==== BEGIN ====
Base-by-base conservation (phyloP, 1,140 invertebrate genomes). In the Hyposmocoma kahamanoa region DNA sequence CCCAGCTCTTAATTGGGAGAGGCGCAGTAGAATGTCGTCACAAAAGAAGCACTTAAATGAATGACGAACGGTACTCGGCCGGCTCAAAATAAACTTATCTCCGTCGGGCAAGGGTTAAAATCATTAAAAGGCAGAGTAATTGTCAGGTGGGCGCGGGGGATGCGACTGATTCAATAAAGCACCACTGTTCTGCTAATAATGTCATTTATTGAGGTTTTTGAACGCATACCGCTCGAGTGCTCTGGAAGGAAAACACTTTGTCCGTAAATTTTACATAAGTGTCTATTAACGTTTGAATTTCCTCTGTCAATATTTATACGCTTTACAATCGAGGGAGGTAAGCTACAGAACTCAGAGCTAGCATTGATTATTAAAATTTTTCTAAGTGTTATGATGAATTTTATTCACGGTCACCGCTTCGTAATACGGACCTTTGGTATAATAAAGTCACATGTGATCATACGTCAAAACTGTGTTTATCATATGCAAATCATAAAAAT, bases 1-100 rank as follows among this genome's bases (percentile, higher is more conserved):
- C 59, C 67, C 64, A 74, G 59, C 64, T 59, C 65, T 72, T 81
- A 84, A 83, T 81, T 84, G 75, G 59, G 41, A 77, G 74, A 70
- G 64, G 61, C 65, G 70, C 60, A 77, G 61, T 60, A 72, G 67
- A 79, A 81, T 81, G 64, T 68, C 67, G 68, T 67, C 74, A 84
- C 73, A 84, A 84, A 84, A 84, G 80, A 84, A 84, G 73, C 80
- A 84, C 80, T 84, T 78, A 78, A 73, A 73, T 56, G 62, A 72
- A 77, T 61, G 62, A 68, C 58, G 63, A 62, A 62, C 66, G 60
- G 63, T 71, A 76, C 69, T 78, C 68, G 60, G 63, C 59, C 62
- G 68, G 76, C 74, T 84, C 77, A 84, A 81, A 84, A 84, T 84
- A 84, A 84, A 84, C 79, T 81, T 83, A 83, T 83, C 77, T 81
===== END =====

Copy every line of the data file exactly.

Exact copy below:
Base-by-base conservation (phyloP, 1,140 invertebrate genomes). In the Hyposmocoma kahamanoa region DNA sequence CCCAGCTCTTAATTGGGAGAGGCGCAGTAGAATGTCGTCACAAAAGAAGCACTTAAATGAATGACGAACGGTACTCGGCCGGCTCAAAATAAACTTATCTCCGTCGGGCAAGGGTTAAAATCATTAAAAGGCAGAGTAATTGTCAGGTGGGCGCGGGGGATGCGACTGATTCAATAAAGCACCACTGTTCTGCTAATAATGTCATTTATTGAGGTTTTTGAACGCATACCGCTCGAGTGCTCTGGAAGGAAAACACTTTGTCCGTAAATTTTACATAAGTGTCTATTAACGTTTGAATTTCCTCTGTCAATATTTATACGCTTTACAATCGAGGGAGGTAAGCTACAGAACTCAGAGCTAGCATTGATTATTAAAATTTTTCTAAGTGTTATGATGAATTTTATTCACGGTCACCGCTTCGTAATACGGACCTTTGGTATAATAAAGTCACATGTGATCATACGTCAAAACTGTGTTTATCATATGCAAATCATAAAAAT, bases 1-100 rank as follows among this genome's bases (percentile, higher is more conserved):
- C 59, C 67, C 64, A 74, G 59, C 64, T 59, C 65, T 72, T 81
- A 84, A 83, T 81, T 84, G 75, G 59, G 41, A 77, G 74, A 70
- G 64, G 61, C 65, G 70, C 60, A 77, G 61, T 60, A 72, G 67
- A 79, A 81, T 81, G 64, T 68, C 67, G 68, T 67, C 74, A 84
- C 73, A 84, A 84, A 84, A 84, G 80, A 84, A 84, G 73, C 80
- A 84, C 80, T 84, T 78, A 78, A 73, A 73, T 56, G 62, A 72
- A 77, T 61, G 62, A 68, C 58, G 63, A 62, A 62, C 66, G 60
- G 63, T 71, A 76, C 69, T 78, C 68, G 60, G 63, C 59, C 62
- G 68, G 76, C 74, T 84, C 77, A 84, A 81, A 84, A 84, T 84
- A 84, A 84, A 84, C 79, T 81, T 83, A 83, T 83, C 77, T 81